“And I will bring you to the land I swore with uplifted hand to give to Abraham, to Isaac and to Jacob. I will give it to you as a possession. I am the Lord.”
The drama of the fifth cup now becomes apparent. Pesach represents the start of the great journey of Jewish history, from slavery to freedom, Egypt to the promised land. What then became of it after the destruction of the Second Temple, the failure of the Bar Kochba rebellion, the Hadrianic persecutions and the long, tragic series of events that led to the greatest exile of Jewish history? Could Jews celebrate freedom under such circumstances?
The pathos of this question is evident in the opening words of the seder: ‘This is the bread of affliction our ancestors ate in the land of Egypt.’ The very festival that spoke of liberty gained became – for almost 2,000 years – a poignant reminder of what the Jewish people had lost: freedom, a land, a home. A new phrase was born: next year. ‘This year we are slaves; next year we will be free. This year we are here; next year in Israel.’ The past became the future. Memory was transfigured into hope. It is not too much to call the Jewish people ‘the people of hope’. What had happened once would happen again. As the prophets of exile – Jeremiah and Ezekiel – said: there would be a second exodus. The loss was only temporary. The Divine promise was for ever.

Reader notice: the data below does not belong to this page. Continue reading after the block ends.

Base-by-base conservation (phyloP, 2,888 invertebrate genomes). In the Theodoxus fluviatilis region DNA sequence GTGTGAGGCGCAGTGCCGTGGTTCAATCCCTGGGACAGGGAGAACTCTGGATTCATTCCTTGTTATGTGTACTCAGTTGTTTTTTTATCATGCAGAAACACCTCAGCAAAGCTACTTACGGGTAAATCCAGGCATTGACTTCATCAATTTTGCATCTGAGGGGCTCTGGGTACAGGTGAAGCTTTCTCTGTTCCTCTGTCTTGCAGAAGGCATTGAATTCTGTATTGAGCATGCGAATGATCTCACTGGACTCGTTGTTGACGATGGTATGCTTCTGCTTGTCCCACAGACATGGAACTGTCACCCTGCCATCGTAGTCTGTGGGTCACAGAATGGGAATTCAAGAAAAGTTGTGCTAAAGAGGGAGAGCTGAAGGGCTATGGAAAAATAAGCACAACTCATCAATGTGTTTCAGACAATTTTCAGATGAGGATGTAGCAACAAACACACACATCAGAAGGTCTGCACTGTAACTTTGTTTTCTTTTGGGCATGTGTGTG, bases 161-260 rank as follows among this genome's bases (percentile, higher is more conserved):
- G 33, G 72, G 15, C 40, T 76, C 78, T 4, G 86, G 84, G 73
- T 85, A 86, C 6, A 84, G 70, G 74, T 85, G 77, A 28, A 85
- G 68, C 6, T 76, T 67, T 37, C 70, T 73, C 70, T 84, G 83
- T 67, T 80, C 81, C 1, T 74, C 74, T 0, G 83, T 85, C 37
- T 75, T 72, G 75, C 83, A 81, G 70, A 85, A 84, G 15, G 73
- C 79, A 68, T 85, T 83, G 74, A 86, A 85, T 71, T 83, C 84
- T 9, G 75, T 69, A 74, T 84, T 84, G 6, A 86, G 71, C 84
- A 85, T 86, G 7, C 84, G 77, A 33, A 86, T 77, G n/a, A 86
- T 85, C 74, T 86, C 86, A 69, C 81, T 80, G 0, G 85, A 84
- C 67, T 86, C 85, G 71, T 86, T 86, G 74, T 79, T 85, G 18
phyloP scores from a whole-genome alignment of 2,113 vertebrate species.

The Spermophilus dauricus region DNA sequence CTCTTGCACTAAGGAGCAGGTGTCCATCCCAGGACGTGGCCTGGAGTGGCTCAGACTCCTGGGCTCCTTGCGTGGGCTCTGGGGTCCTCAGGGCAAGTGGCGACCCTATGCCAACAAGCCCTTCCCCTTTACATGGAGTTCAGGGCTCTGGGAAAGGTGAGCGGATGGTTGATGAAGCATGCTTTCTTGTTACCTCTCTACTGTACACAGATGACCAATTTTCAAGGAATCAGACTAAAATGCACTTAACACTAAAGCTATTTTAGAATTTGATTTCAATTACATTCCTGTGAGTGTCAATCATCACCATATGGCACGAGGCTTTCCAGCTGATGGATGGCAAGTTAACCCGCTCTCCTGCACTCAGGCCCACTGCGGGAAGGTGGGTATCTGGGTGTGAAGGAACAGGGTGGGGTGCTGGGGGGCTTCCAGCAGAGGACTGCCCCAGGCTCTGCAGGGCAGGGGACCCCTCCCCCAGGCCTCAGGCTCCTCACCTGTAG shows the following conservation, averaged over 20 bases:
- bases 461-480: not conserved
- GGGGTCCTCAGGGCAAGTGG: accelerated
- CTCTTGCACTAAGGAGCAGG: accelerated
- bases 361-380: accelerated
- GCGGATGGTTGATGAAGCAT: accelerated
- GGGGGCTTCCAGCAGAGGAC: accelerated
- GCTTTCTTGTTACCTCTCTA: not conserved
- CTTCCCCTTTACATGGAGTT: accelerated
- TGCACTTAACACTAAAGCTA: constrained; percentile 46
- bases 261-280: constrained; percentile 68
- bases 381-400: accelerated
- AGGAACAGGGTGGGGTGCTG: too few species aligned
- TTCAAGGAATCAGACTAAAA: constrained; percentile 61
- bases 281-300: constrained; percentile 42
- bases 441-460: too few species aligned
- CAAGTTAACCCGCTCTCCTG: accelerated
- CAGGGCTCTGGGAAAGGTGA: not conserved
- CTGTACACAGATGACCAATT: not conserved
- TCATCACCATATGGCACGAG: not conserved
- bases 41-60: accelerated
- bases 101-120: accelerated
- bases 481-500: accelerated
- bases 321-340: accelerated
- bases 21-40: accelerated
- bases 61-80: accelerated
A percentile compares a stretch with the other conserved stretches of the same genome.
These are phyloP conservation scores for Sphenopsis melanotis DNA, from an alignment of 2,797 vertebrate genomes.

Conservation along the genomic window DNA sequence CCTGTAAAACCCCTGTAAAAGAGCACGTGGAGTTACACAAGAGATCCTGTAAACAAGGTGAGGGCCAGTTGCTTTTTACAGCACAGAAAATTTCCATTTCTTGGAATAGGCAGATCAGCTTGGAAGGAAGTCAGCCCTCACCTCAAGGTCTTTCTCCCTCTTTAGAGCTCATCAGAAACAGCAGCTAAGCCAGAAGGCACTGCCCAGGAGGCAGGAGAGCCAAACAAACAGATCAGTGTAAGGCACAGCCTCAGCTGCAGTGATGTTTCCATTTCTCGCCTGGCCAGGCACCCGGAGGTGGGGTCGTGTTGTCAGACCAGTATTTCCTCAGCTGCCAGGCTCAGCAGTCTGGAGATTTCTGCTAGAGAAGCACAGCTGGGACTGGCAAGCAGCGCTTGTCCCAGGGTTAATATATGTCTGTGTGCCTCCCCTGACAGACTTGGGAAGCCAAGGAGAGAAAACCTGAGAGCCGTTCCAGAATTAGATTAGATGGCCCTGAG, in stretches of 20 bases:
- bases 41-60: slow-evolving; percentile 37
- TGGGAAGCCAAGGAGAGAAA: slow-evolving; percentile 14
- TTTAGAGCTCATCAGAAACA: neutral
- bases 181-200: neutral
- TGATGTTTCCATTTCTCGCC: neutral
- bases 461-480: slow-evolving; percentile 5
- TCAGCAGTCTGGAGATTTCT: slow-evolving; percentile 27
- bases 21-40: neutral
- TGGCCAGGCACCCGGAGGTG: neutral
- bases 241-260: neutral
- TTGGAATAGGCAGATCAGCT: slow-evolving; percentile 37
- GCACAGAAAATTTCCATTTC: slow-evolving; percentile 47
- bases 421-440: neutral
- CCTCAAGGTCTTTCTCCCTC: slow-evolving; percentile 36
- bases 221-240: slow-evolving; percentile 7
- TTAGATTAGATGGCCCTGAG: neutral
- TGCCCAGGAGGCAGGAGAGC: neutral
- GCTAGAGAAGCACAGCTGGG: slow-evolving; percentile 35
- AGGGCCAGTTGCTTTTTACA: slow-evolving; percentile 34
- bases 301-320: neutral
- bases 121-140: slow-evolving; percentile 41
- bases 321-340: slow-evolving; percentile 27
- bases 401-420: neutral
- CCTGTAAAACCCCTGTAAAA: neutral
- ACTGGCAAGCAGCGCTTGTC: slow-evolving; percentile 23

It was in this context that the debate over the fifth cup arose. Jews could speak about the four preliminary stages of redemption – but could they celebrate the fifth: ‘I will bring you to the land’? That is the debate between Rashi, Rambam and Ravad. Rashi says one should not drink a fifth cup; Rambam says one may; Ravad says one should.
Hence the extra cup at the seder table. Out of respect for Rambam and Ravad, we pour it. Out of respect for Rashi, we do not drink it. According to the Sages, unresolved halachic disputes will one day be resolved by Elijah (the word Teyku – ‘Let it stand [undecided],’ refers to Elijah: ‘The Tishbite [Elijah] will come and answer questions and problems’). Hence the fifth cup became known as ‘the Cup of Elijah’.
In our times, the Jewish people has returned to the land. According to one sage (the late Rabbi Menahem Kasher), we should now drink the fifth cup. Be that as it may, it is no less moving to think back to the eleventh and twelfth centuries – the age of Rashi, Rambam, and Ravad – and know that in the darkest night of exile, the only question was: how far, in the present, do we celebrate hope for the future? Four fifths? Or all five? The promise God gave Moses at the beginning of our sedra spoke not just to that time, but to all time.
Pesach kept hope alive. Hope kept the Jewish people alive.
Maurice was a visionary philanthropist. Vivienne was a woman of the deepest humility.
Together, they were a unique partnership of dedication and grace, for whom living was giving.